Whether Angela Merkel, the pope or the European Union: On Carnival is all pulled his leg, what the big names. Every year on the Monday the floats parade through the streets, and be cheered on by thousands of people. In the car, you can often see handmade figures, politicians show in comic situations.
As I scan zillions of articles each day, from time to time I run across interesting things that are really off-topic, but I share them away. This music video is by a Japanese girl group AKB48. The girls are young and innocent, or are suppose to be innocent. Anyway, check out this controversial (in Japan) video from them.
The actual music starts about 1:10 into the video.
AKB48 – Baby! Baby! Baby!
Antichamber requires a great deal of intellect, patience and perception to conquer, all of which could be safely considered “serious” traits in the context of game design. It is a game that is serious and academic in the grand tradition of all good, atmospheric puzzle games — but whether developer Alexander Bruce meant to or not, Antichamber is also a very, very playful game.
People love getting tricked, so long as the tricks are harmless – the entire vocation of street and stage magic has subsisted on that principle for centuries. Antichamber is similarly built around that truth, but takes things a step further: It tricks you over and over again, hundreds of times, in various incarnations and at various speeds.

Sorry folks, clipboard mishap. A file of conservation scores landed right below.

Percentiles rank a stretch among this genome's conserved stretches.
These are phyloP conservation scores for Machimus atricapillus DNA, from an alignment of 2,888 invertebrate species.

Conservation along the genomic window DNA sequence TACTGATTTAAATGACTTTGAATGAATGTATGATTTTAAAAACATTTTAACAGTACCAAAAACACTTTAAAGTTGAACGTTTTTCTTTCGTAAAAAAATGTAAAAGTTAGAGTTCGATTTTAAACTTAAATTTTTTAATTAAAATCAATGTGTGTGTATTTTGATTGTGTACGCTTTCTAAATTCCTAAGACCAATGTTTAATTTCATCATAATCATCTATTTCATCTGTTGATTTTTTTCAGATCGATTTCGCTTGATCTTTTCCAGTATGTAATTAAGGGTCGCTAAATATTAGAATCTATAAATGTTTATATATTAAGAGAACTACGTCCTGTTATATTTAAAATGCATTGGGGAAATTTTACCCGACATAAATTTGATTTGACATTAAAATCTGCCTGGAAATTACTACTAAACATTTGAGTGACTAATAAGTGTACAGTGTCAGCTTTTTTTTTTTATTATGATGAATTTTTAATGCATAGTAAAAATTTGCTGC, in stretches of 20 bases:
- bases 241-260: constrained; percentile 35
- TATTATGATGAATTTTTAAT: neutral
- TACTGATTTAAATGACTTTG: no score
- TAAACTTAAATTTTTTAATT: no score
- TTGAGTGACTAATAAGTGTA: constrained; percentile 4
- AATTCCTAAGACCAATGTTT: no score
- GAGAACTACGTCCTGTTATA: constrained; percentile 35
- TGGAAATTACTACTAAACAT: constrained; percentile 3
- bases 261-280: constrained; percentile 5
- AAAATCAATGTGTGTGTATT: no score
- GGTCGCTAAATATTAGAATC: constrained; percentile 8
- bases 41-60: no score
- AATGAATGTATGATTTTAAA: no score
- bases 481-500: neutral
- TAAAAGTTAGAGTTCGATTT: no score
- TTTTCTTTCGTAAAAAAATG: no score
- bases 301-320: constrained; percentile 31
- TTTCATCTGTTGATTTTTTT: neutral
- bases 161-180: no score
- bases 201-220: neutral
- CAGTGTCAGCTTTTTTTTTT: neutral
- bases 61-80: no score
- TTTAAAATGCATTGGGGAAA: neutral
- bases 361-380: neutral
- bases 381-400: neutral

Then, once your surprise subsides, it asks you to perform the trick yourself.
“I’d love to live in a tropical paradise, but I can’t afford to just quit my job and go. What will I do for money?” This is a question we’re often asked by IL readers. Our answer is always the same: You may have the money…and not know it.
If you’re dreaming of an apartment in Ecuador…a beach house in Brazil…a farmhouse in Italy…and the only thing holding you back is lack of capital…then read on.
Whatever your dream may be, you face the issue of bankrolling it. Unless you have an uncapped income, money is a problem. After all, no matter how cheap the world’s best-value destinations are, you can’t live for free. For a lot of folks, a lack of funds proves to be a roadblock and the reason why overseas dreams remain just dreams.
But imagine a job you could do on your beachfront deck, while the water gently laps up onto the sand and the palm trees sway. (I can think of three jobs like that right now.)